This is the second in a weeklong series on the law and war on terrorism.
The reluctance of some to accept that September 11 initiated a “war” is understandable, since the government’s power expands exponentially during wartime. Although the Latin maxim inter arma silent leges, “during war the law is silent,” has never applied in the United States, the balance between individual rights and the community’s needs tilts decidedly in the community’s favor during an armed conflict. Nevertheless, it is richly ironic that the issue of particular concern to human rights advocates has become the detention of captured al Qaeda and Taliban members.
The right to detain enemy combatants during wartime is one of the most fundamental aspects of the customary laws of war and represented one of the first great humanitarian advances in the history of armed conflict. Before the right to detain (and corresponding obligation to give quarter) developed, captured enemies were often killed out of hand — unless they could buy back their lives through ransom.
In fact, the right to detain enemycombatantsin wartime is so basic that is has rarely been adjudicated,althoughthe Supreme Court acknowledged its existence in the 1942 “Nazi Saboteur” case, Ex parte Quirin. It is an inherent part of the president’s authority as commander-in-chief, and was well-known to the Constitution’s framers. Alexander Hamilton addressed this very point in 1801, responding to President Jefferson’s doubts (he had been abroad during the Constitution’s adoption) about his right to attack and capture, without specific congressional approval, hostile Barbary ships.
Hamilton noted that “[w]ar, of itself, gives to the parties a mutual right to kill in battle, and to capture the persons and property of each other” and that the Constitution does not require specific congressional authorization for such actions, at least after hostilities have commenced. Indeed, he wrote, “[t]he framers would have blushed at a provision, so repugnant to good sense, so inconsistent with national safety and convenience.”
Significantly, Hamilton was addressing circumstances involving hostilities between the United States and a quasi-state whose “armed forces” took the form of pirate crews targeting civilian merchant ships. This is particularly instructive because, although many of the Bush administration’s critics readily concede that the laws of war permit the detention of enemy combatants, they seek to distinguish the “war on terror” because it involves irregular forces responsible, more or less, only to themselves, rather than the regular armed forces of a hostile country.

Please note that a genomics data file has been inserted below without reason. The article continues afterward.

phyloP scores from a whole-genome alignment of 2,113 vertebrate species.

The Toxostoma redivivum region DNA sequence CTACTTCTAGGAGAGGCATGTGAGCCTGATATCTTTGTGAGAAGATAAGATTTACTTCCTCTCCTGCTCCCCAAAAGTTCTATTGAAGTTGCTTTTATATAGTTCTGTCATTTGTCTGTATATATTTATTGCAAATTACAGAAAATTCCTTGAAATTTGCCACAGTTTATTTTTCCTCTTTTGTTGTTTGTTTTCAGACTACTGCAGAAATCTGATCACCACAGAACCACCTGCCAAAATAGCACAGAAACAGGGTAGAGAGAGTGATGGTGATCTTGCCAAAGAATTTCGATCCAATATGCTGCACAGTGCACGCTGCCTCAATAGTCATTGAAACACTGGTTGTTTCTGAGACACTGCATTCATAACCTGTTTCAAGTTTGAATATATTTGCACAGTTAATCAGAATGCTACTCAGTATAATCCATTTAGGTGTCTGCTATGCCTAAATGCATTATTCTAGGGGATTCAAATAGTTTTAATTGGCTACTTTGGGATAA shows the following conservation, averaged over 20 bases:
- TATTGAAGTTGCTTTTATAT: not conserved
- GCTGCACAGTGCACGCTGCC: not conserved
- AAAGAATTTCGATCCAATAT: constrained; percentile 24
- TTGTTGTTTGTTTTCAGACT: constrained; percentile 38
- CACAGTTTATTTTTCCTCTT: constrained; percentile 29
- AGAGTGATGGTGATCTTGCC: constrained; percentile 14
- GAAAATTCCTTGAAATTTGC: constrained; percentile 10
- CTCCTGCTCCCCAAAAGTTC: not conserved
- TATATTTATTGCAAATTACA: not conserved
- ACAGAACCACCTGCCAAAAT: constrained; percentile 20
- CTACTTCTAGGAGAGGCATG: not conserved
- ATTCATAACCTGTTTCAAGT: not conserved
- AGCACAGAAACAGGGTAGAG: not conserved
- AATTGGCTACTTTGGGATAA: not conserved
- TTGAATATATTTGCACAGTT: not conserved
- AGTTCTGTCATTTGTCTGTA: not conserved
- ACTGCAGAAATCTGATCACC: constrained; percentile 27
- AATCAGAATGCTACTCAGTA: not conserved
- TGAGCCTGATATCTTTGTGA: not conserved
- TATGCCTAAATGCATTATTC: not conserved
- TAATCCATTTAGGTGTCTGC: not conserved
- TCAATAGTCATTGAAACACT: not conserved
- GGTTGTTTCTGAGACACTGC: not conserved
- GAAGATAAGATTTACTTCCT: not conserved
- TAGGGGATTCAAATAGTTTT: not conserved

The laws of war, however, also permit the capture and detention of irregular combatants. Indeed, they emphatically permit the capture and execution of such individuals, who are considered to be “unprivileged” or “unlawful” combatants, and who are not entitled to the rights and privileges of honorable prisoners of war.
Since the close of World War II, irregular combatants have been entitled to some minimal level of legal process before they can be punished. They remain, however, enemy combatants subject to detention throughout the conflict in which they are captured.
To some extent, this confusion is a self-inflicted wound. Although the legally relevant facts make clear that the United States is engaged in a definitearmedconflict against the states, organizations and individuals responsible for the September 11 attacks, authorized by Congress in a Joint Resolution, and that will end when those states, organizations, individuals, and their allies, are defeated, administration officials have persisted in characterizing the conflict as a generalized war on terror.
In fact, we are not at war with “terror.” American land, air and sea forces are not arrayed against the “Real IRA,” Basque separatists, Tamil Tigers, or any of scores of other terrorist organizations that blight the planet.
Instead, U.S. forces are shooting at al Qaeda and its allies. The individuals detained as enemy combatants are held because they are believed to be al Qaeda, or allied, operatives. They are not held “indefinitely,” any more than men taken prisoner at the beginning of World War II were held indefinitely. When a war ends, captives must be either freed or prosecuted for violations of the laws of war.
Significantly, the nationality of captured enemy combatants is utterly irrelevant; both American and international law allow U.S. citizens to be designated as enemy combatants and treated accordingly. (The president, however, decided, in exercising his policy discretion, that U.S. citizens would not be tried by military commissions.)
That said, legitimate concerns have been raised about the detention of al Qaeda and Taliban operatives as enemy combatants, and about the president’s authority to designate and detain enemy combatants generally. Because the detainees chose to engage the United States as unprivileged or “unlawful” combatants, they do not enjoy the rights and privileges guaranteed to prisoners of war by the Geneva Conventions and have little recourse under them. Moreover, there is no doubt that, at least in theory, the president’s authority to designate and detain individuals as enemy combatants could be abused.
However, it is most emphatically not the case that this is a limitless or unchecked power. There are real limitations on this president authority in this area, both constitutional and practical.
David B. Rivkin Jr. and Lee A. Casey are partners in the Washington office of Baker & Hostetler LLP and served in the Reagan and Bush 41administrations.